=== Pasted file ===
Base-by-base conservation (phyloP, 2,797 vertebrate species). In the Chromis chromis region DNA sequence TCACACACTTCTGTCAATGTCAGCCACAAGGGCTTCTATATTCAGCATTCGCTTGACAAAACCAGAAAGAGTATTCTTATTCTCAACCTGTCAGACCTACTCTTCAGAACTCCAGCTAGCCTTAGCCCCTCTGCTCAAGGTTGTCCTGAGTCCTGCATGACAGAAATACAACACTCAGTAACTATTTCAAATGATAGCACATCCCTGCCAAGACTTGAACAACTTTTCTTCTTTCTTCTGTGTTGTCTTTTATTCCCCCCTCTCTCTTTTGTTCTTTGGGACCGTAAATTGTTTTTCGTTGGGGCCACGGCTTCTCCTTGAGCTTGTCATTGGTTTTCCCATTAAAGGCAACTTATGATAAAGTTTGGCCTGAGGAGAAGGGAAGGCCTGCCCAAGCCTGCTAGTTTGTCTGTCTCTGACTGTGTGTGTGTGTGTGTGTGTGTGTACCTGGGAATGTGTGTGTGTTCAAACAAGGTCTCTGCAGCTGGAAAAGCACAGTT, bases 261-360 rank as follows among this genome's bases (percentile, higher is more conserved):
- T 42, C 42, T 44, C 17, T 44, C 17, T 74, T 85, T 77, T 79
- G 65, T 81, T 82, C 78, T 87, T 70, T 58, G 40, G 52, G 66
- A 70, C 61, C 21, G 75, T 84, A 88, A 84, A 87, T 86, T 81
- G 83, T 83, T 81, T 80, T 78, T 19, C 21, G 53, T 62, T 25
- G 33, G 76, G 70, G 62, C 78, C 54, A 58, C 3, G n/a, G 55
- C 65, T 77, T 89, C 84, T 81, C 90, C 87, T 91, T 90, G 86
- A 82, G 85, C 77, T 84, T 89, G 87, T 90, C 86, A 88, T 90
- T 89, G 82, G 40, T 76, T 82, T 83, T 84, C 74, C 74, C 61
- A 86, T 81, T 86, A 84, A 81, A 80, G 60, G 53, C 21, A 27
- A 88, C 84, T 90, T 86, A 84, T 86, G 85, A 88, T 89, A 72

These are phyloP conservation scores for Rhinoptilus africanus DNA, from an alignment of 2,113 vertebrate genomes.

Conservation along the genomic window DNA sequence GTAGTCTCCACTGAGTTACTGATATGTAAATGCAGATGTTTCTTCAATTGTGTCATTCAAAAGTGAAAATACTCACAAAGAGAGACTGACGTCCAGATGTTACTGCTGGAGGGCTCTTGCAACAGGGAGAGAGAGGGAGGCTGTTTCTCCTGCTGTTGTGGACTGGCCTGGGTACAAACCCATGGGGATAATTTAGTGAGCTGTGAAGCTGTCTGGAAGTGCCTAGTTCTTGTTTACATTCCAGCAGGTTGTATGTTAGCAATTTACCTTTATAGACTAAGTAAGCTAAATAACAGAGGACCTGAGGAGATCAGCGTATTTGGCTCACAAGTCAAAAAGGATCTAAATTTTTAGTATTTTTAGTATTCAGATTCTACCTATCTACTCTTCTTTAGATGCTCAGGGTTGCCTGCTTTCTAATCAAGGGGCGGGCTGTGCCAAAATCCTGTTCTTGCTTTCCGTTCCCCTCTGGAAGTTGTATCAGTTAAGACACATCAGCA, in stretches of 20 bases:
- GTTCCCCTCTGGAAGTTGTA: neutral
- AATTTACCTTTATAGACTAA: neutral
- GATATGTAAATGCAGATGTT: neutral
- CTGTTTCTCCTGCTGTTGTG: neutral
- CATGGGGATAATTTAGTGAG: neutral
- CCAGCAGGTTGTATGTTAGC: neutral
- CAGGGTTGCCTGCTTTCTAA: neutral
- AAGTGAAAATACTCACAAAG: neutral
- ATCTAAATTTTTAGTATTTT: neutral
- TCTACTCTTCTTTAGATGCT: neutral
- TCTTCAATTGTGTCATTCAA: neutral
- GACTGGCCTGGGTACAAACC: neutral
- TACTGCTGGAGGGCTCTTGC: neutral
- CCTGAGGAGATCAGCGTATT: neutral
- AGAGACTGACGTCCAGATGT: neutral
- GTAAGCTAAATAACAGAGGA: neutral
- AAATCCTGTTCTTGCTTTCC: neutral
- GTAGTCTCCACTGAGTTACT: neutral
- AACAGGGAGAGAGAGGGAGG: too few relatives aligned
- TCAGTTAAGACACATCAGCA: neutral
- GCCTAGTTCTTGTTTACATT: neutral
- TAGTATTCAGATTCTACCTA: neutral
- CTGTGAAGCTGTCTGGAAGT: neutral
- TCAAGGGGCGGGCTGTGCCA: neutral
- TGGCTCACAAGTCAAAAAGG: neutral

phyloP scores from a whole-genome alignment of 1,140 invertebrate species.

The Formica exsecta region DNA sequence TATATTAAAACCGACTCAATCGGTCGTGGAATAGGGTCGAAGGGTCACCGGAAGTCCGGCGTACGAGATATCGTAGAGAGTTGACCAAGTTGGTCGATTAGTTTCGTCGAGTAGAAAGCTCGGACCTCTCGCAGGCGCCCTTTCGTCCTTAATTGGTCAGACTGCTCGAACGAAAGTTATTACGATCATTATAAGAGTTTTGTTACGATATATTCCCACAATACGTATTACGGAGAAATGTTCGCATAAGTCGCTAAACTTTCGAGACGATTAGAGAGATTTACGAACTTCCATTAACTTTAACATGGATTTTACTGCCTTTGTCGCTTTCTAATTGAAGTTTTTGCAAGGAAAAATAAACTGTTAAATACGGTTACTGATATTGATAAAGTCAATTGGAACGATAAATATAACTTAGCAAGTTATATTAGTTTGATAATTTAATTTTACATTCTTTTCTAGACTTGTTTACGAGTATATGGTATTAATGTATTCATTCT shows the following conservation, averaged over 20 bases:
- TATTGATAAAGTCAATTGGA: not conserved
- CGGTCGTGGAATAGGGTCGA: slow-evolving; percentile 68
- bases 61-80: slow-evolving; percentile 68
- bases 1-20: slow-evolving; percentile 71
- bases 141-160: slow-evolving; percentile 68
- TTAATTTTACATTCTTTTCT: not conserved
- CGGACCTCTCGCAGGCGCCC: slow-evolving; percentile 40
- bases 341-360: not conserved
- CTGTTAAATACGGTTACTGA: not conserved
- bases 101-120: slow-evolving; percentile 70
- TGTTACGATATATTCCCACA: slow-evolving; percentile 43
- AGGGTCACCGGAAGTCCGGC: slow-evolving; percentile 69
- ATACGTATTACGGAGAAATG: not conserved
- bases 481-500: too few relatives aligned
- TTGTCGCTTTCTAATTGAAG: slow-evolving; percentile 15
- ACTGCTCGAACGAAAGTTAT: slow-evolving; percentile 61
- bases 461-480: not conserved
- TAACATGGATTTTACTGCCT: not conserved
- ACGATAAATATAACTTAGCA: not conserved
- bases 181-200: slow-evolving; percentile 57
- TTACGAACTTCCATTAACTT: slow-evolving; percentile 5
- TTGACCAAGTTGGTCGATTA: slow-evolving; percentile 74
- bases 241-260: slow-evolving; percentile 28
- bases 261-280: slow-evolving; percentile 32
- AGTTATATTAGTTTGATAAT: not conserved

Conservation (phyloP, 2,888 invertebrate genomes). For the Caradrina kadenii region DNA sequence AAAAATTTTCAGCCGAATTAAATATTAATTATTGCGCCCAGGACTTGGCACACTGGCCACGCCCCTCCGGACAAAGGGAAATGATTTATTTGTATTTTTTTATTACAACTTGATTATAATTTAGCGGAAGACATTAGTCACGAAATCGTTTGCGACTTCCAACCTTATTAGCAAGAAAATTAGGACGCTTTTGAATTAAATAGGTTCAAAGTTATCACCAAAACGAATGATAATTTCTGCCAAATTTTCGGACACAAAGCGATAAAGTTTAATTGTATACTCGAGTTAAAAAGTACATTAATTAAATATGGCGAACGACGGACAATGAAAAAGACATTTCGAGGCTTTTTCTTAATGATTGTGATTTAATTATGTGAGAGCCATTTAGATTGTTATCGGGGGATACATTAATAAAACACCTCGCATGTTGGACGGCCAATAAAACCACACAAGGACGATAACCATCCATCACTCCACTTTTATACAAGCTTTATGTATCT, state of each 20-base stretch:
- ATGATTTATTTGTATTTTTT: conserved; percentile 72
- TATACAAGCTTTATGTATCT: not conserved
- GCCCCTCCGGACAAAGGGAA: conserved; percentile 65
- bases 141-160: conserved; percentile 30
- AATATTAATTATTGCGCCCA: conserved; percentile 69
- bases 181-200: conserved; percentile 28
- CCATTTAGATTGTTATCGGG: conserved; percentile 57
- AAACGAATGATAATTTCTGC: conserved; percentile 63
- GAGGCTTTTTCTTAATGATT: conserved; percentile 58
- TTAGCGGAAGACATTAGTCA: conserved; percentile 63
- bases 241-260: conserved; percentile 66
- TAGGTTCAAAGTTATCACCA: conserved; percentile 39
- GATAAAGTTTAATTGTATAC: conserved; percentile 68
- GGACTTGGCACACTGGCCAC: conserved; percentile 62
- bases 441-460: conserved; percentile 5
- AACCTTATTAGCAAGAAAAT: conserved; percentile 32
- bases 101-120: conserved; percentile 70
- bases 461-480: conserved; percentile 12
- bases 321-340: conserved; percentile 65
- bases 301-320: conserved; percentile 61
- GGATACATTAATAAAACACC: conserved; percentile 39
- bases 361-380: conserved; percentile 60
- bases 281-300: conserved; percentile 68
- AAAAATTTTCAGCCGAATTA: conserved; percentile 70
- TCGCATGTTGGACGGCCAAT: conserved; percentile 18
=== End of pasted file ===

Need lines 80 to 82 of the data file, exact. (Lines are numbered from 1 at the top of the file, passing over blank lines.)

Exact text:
- GGACTTGGCACACTGGCCAC: conserved; percentile 62
- bases 441-460: conserved; percentile 5
- AACCTTATTAGCAAGAAAAT: conserved; percentile 32